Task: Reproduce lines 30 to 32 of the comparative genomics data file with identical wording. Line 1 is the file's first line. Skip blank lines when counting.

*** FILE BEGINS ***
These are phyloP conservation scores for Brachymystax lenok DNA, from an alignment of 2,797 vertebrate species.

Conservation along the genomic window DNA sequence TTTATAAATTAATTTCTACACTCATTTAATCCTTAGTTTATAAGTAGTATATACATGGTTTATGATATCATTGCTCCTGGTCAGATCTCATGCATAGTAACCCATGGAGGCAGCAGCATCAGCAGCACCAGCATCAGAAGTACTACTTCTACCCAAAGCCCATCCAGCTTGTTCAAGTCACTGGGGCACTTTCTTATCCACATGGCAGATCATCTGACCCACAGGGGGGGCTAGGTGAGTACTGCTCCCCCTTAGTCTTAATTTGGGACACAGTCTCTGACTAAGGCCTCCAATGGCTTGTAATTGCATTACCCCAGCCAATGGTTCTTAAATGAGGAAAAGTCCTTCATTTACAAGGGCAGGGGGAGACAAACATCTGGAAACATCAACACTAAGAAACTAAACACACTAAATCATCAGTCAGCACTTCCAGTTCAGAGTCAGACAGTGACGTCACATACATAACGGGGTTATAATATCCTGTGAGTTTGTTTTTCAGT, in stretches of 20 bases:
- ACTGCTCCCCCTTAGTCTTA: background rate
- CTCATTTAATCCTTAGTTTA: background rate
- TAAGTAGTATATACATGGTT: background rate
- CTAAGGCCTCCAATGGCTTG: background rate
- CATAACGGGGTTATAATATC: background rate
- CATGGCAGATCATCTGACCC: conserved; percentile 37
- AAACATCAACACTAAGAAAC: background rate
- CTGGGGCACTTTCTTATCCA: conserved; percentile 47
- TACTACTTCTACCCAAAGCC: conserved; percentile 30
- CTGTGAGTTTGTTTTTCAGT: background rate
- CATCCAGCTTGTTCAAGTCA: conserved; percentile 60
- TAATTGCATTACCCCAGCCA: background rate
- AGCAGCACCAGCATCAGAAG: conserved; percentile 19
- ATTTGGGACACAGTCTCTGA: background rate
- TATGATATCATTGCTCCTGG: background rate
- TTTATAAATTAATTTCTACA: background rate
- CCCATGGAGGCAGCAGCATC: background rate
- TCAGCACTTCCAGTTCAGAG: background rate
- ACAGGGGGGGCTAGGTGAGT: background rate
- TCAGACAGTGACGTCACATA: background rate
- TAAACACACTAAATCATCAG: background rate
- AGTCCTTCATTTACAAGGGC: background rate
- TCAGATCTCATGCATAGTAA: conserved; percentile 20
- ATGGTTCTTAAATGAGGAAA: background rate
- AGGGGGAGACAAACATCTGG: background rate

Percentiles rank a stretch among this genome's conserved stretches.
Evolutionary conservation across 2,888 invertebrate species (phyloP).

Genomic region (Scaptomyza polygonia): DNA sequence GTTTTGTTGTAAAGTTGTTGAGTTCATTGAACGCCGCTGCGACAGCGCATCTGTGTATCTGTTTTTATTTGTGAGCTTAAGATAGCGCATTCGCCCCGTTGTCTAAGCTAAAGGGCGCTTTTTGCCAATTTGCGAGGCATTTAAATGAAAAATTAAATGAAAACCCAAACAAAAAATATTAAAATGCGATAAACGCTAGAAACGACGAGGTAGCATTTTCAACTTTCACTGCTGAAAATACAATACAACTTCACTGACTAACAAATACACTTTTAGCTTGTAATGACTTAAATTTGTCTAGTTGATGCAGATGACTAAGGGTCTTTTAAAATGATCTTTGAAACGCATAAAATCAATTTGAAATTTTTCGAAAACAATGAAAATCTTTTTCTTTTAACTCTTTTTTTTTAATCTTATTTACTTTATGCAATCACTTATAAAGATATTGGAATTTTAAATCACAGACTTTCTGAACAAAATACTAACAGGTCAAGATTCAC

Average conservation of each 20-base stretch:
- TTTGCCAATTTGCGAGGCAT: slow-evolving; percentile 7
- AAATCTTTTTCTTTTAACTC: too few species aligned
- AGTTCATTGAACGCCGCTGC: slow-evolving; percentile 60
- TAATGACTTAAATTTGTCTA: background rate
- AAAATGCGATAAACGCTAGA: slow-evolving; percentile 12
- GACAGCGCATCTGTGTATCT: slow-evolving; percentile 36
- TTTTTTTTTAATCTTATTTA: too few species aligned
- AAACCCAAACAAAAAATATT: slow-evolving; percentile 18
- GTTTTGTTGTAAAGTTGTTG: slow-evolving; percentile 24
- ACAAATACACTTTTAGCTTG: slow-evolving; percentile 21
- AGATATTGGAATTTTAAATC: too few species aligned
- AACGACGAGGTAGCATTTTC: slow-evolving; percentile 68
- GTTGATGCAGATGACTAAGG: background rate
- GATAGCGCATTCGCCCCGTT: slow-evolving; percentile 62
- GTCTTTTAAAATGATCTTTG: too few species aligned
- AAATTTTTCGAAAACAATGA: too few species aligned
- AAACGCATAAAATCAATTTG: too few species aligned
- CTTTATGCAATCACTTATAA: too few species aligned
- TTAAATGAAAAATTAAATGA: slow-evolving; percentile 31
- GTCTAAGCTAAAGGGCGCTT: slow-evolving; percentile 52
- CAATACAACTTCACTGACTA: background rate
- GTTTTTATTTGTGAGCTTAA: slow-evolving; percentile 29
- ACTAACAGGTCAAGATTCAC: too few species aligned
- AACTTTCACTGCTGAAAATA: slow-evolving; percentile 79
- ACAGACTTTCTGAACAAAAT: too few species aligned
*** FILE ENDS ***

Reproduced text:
Genomic region (Scaptomyza polygonia): DNA sequence GTTTTGTTGTAAAGTTGTTGAGTTCATTGAACGCCGCTGCGACAGCGCATCTGTGTATCTGTTTTTATTTGTGAGCTTAAGATAGCGCATTCGCCCCGTTGTCTAAGCTAAAGGGCGCTTTTTGCCAATTTGCGAGGCATTTAAATGAAAAATTAAATGAAAACCCAAACAAAAAATATTAAAATGCGATAAACGCTAGAAACGACGAGGTAGCATTTTCAACTTTCACTGCTGAAAATACAATACAACTTCACTGACTAACAAATACACTTTTAGCTTGTAATGACTTAAATTTGTCTAGTTGATGCAGATGACTAAGGGTCTTTTAAAATGATCTTTGAAACGCATAAAATCAATTTGAAATTTTTCGAAAACAATGAAAATCTTTTTCTTTTAACTCTTTTTTTTTAATCTTATTTACTTTATGCAATCACTTATAAAGATATTGGAATTTTAAATCACAGACTTTCTGAACAAAATACTAACAGGTCAAGATTCAC

Average conservation of each 20-base stretch:
- TTTGCCAATTTGCGAGGCAT: slow-evolving; percentile 7